Foreign Fracking Feelings - Germany Says No, U.K. Says Yes

Stop Fracking Now!As the fracking debate rages on here in the United States, it is also taking place in Europe.  Two stories today highlight the different viewpoints being taken there.

The first article reports that fracking is being rejected in Germany, while the second shows that officials in the United Kingdom are open to allowing the process as long as proper regulations are in place.

The first, from Common Dreams:

Germany has rejected the gas drilling practice known as fracking, Spiegel reports today.
The German newspaper reports that Environment Minister Norbert Röttgen and Economy Minister Philipp Rösler were "very skeptical" about the process.
Environmental groups in Germany had already begun mobilizing and organizing protests to stop ExxonMobil's fracking plans.

Read the rest of the article here.

The second article, from the BBC:

The chairman of the Environment Agency, Lord Smith, has given his support to the expansion of the controversial "fracking" method of extracting natural gas from shale rock in the UK.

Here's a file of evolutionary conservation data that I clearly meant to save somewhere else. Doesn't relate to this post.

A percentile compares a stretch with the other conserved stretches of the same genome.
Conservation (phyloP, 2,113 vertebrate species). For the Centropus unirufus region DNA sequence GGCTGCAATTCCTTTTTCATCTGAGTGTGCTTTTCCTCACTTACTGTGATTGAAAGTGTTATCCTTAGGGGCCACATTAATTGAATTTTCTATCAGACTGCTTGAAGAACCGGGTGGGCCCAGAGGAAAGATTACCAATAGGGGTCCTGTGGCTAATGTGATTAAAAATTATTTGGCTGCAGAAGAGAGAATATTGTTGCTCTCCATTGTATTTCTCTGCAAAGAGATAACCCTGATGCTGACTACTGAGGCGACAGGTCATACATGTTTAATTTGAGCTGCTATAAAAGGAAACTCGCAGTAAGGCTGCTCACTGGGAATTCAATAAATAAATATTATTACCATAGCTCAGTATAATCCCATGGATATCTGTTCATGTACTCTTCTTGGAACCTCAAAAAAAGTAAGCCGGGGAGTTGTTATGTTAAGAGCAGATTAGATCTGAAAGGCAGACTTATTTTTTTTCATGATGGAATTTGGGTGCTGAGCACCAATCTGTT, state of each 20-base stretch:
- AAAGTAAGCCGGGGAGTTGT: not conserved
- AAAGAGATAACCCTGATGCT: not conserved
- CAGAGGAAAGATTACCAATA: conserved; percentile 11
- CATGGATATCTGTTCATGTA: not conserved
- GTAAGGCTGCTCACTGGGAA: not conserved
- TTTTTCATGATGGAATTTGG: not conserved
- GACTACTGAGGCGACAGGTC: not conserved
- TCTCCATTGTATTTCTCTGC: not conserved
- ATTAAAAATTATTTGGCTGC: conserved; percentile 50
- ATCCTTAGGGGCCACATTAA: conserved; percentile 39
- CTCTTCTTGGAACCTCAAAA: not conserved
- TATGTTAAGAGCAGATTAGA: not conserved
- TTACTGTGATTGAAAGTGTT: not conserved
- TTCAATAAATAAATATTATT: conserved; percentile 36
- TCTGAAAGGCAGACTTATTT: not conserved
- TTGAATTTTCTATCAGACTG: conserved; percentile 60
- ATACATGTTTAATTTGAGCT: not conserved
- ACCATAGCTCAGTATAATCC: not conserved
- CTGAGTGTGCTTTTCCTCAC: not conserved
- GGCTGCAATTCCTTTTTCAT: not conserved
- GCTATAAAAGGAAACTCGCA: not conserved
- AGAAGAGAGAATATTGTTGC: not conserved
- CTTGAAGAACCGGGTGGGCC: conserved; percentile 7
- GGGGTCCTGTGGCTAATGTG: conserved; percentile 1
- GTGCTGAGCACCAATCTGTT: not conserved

Energy companies say the use of fracking will lead to cheaper supplies.
Lord Smith told the BBC it could be a "useful addition" to the UK's "energy mix" if certain requirements were met.
But critics say there are risks from the process, which has been linked to two earth tremors in Lancashire.
The process of fracking (hydraulic fracturing) involves pumping water and chemicals into shale rock at high pressure to extract gas.
There has been a boom in the process worldwide, as nations seek new and less expensive ways to increase their energy supplies.
And last month a government-named panel of experts produced a report that said fracking should continue, but under strict conditions.
But fracking has been blamed for the pollution of underground and surface water supplies, as well as causing minor earthquakes.
Lord Smith told BBC Radio 4's Today programme that he would not stand in the way of fracking in the UK, as long as certain requirements were met, arguing that "it could be part of the answer" to the UK's energy demands.

Read the rest of the article here.

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